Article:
Polyploidisation of metastatic colon carcinoma cells by microtubule and tubulin interacting drugs: effect on proteolytic activity and invasiveness.
- Nikolaus Seiler
- Yann Schneider
- Francine Gossé
- René Schleiffer
- Francis Raul
Affiliations: Laboratory of Nutritional Oncology, INSERM U392, IRCAD, BP 426 67091 Strabourg Cedex, France. firstname.lastname@example.org
- Published online on: October 1, 2004 https://doi.org/10.3892/ijo.25.4.1039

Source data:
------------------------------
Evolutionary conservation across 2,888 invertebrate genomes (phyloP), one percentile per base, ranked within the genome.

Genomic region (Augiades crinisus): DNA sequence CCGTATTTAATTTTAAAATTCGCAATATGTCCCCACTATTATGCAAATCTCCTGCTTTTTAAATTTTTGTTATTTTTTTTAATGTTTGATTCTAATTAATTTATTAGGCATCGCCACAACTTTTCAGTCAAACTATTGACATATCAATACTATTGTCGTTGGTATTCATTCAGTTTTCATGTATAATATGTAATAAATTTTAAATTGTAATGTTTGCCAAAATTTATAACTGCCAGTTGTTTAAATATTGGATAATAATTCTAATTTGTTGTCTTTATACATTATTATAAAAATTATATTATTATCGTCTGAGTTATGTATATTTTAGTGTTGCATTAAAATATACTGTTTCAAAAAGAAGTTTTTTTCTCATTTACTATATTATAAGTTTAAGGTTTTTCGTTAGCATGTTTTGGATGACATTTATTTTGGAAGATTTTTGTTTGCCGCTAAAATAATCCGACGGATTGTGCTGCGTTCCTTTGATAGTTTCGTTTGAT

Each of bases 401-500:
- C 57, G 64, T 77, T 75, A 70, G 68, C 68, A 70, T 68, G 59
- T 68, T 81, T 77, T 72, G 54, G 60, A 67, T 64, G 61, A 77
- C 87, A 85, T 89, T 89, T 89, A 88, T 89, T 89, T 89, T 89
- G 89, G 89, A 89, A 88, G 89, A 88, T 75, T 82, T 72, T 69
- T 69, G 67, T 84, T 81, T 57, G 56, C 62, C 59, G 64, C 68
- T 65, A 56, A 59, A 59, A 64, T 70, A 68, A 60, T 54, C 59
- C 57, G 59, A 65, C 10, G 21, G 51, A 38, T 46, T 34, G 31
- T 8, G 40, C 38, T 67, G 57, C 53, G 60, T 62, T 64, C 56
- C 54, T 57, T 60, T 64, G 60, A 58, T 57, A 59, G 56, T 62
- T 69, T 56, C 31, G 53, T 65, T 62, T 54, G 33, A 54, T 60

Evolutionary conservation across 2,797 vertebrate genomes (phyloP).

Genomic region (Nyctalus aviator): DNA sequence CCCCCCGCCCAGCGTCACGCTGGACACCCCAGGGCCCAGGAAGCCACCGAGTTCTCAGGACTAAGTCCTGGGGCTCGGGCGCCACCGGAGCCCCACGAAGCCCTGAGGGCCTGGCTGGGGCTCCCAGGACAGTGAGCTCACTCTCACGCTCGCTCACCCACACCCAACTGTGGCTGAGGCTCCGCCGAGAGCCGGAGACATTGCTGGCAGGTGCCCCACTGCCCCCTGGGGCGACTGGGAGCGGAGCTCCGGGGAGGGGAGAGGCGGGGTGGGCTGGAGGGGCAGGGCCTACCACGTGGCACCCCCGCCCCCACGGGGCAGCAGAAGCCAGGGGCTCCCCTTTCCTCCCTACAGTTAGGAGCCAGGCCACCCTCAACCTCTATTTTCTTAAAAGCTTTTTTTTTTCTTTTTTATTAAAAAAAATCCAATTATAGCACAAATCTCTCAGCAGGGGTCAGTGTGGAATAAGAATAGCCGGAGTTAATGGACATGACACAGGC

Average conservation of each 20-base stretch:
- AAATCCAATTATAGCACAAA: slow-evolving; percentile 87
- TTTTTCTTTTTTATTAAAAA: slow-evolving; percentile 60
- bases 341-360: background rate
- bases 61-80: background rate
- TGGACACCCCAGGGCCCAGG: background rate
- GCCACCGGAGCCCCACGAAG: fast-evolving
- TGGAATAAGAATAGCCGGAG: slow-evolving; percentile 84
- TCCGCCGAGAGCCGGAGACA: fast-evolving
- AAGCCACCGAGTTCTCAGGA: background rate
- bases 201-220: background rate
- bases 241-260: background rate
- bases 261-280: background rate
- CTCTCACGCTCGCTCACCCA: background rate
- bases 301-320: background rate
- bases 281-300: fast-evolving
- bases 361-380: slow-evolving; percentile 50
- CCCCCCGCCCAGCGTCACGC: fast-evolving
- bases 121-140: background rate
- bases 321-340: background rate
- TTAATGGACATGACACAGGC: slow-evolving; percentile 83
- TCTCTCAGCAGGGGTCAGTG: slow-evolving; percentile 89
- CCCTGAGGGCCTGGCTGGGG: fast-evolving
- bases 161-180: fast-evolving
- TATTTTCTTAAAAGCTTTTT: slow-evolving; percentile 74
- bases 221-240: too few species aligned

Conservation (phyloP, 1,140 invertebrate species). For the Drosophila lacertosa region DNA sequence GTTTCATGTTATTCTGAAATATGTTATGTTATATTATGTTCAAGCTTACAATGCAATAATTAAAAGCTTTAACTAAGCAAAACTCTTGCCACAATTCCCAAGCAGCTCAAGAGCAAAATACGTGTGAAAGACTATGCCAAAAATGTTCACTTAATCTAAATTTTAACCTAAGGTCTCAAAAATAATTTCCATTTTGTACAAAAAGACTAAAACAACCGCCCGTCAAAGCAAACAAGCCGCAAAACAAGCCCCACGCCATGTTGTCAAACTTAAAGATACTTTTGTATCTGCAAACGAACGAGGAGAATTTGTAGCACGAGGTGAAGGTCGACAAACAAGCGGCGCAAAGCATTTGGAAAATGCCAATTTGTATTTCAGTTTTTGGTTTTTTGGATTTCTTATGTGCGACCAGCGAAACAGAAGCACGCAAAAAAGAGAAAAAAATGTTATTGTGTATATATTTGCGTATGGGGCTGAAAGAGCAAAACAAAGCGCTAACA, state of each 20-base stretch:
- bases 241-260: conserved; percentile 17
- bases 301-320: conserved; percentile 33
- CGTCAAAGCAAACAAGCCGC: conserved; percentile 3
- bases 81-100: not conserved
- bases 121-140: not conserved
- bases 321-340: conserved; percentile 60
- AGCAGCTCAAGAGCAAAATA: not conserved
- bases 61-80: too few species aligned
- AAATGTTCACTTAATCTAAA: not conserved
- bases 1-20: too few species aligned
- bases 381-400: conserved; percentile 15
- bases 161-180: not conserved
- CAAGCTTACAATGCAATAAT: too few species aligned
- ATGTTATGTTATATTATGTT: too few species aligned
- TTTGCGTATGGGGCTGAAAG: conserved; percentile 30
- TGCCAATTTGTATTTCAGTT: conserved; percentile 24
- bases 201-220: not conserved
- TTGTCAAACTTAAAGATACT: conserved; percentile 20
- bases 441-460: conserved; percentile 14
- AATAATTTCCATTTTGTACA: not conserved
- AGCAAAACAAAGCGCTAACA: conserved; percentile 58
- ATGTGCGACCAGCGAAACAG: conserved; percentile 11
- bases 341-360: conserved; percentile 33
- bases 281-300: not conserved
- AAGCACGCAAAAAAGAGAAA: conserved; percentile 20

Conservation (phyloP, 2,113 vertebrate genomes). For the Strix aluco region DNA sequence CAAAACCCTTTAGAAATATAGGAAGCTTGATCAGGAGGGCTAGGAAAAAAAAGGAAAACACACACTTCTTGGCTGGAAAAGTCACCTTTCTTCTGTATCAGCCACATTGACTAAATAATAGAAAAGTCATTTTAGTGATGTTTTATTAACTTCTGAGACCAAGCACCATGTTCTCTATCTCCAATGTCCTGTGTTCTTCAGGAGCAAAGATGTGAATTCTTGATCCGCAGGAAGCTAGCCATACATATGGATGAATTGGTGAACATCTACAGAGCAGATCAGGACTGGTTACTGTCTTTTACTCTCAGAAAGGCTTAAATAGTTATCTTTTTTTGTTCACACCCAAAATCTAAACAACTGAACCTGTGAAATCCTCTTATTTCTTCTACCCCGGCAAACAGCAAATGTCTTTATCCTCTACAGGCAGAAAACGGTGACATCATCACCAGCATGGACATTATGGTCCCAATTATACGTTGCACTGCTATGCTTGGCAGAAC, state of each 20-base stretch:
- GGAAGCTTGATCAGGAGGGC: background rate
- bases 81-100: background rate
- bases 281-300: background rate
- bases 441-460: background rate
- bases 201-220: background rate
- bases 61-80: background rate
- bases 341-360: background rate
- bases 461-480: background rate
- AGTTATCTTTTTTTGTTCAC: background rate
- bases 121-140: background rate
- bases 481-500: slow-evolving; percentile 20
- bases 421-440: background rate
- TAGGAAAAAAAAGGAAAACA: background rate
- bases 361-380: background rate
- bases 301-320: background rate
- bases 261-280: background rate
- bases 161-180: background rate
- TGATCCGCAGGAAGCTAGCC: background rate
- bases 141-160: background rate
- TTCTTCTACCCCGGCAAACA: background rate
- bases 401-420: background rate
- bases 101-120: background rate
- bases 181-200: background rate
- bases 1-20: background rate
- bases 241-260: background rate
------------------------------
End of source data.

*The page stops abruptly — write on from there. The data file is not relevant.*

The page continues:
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When SW620 colon cancer-derived metastatic cells were exposed to nanomolar concentrations of Taxol, colchicine or (Z)-3,5,4'-trimethoxystilbene (R3), huge aneuploid, polynuclear cells survived the treatment. These cells released considerable amounts of the matrix metalloproteinase matrilysin (MMP-7), and tissue-type plasminogen activator (tPA) into the surrounding culture medium. MMP-7, and other proteolytic enzymes were highly expressed by these cells. In spite of their enormous size, the polyploid cells exhibited a considerable migratory capacity, as was demonstrated by their migration through an artificial basement membrane. While colchicine and R3-treated cells showed an inverse relationship between drug concentration and invasiveness, treatment with Taxol increased the capacity of the SW620 cells to penetrate through the membrane. The invasive capacity was not correlated with the induction and release of proteolytic enzymes. The idea that expression and release of proteolytic enzymes is a fundamental prerequisite of tumour cell invasiveness is generally accepted. The ability of the cells to respond to chemotactic signalling, and the filamentous structures of the cells, together with several cell adhesion factors, which are the basis of cell migration, are prerequisites of invasiveness. These factors are presumably different in the aneuploid cells produced by Taxol, colchicine and R3, and await scrutiny.